Turkey is planning to increase the rate at which exporters must convert their hard currency revenue into lira to 40 percent, from 25 percent, in a bid to boost reserves, Bloomberg reported, citing an official.
Central Bank Governor Şahap Kavcıoğlu discussed the plan on Tuesday with members of the Turkish Exporters Assembly, the official said, asking not to be named because the meeting was private. The proposal still requires Treasury and Finance Ministry approval. The central bank declined to comment.
Turkey made it mandatory for exporters to convert a quarter of their hard currency revenue into lira at the central bank in January. The nation’s gross reserves excluding gold holdings stood at about $67 billion at the beginning of this month, down 7.9 percent from the end of 2021. The central bank sold about $7.3 billion in a series of direct interventions in the currency markets in December.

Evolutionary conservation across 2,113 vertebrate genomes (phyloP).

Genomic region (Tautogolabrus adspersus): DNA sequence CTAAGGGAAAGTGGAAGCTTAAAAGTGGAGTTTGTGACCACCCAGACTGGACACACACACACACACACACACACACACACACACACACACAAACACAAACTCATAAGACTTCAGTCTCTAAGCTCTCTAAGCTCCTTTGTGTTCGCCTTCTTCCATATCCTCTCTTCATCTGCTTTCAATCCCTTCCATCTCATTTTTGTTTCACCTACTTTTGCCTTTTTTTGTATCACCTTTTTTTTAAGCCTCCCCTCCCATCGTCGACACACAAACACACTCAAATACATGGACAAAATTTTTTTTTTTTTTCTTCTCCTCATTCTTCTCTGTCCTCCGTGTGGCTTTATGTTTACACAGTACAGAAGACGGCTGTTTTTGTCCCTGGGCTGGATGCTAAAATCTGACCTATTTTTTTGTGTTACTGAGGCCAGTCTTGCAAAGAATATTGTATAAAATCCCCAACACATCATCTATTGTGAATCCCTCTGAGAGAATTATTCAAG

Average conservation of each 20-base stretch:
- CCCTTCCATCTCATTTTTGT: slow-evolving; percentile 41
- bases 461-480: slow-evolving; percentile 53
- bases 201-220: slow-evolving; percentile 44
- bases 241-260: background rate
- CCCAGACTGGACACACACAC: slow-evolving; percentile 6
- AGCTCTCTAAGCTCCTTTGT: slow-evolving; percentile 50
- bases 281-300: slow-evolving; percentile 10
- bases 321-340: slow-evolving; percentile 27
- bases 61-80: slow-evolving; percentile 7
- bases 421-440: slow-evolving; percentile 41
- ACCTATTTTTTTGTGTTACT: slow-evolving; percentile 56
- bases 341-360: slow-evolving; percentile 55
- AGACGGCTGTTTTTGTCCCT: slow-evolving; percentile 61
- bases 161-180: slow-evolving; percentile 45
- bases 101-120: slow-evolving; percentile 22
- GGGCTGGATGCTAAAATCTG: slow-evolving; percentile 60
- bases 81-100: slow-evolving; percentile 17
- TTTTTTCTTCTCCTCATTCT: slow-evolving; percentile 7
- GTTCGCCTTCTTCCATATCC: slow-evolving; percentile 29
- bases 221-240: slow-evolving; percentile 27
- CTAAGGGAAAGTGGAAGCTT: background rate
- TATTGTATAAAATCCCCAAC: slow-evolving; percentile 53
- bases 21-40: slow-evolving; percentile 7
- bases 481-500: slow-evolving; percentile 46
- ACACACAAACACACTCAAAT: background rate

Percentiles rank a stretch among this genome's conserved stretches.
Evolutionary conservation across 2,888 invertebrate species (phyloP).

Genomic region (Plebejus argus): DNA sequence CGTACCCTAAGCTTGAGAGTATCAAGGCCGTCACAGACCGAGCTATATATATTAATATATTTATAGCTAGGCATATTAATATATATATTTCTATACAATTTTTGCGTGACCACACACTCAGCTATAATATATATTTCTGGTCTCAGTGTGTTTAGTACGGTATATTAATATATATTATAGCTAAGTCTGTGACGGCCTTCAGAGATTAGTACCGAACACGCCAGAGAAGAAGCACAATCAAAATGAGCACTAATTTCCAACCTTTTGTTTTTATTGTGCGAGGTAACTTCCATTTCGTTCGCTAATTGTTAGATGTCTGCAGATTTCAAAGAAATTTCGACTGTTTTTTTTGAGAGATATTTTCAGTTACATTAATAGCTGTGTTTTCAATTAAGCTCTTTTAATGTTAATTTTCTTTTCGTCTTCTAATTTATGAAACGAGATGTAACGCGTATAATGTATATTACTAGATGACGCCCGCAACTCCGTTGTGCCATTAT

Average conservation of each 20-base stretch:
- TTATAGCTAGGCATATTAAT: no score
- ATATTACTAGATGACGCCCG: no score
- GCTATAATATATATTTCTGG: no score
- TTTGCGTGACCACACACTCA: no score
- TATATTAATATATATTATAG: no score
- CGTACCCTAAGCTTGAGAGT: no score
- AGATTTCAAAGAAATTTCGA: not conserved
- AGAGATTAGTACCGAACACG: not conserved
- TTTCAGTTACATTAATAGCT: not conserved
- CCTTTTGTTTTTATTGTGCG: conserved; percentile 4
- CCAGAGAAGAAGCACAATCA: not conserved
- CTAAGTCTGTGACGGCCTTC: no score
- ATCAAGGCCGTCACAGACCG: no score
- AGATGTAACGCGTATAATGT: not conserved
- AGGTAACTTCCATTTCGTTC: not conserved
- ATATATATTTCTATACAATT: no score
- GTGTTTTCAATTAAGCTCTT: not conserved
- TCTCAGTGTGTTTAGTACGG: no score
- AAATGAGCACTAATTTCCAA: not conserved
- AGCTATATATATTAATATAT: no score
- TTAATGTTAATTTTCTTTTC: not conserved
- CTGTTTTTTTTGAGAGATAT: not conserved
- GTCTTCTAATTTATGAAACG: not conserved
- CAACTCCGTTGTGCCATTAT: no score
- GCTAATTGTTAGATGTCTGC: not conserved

The monetary authority has been reluctant to tackle inflation through increased interest rates, focusing instead on the current account balance. Inflation is currently running at an annual rate of 61 percent. The bank’s Monetary Policy Committee meets April 14, and none of the analysts surveyed by Bloomberg expect an increase in the one-week repo rate.
The lira weakened 8.8 percent against the dollar this year, the third-worst performance among emerging market currencies tracked by Bloomberg.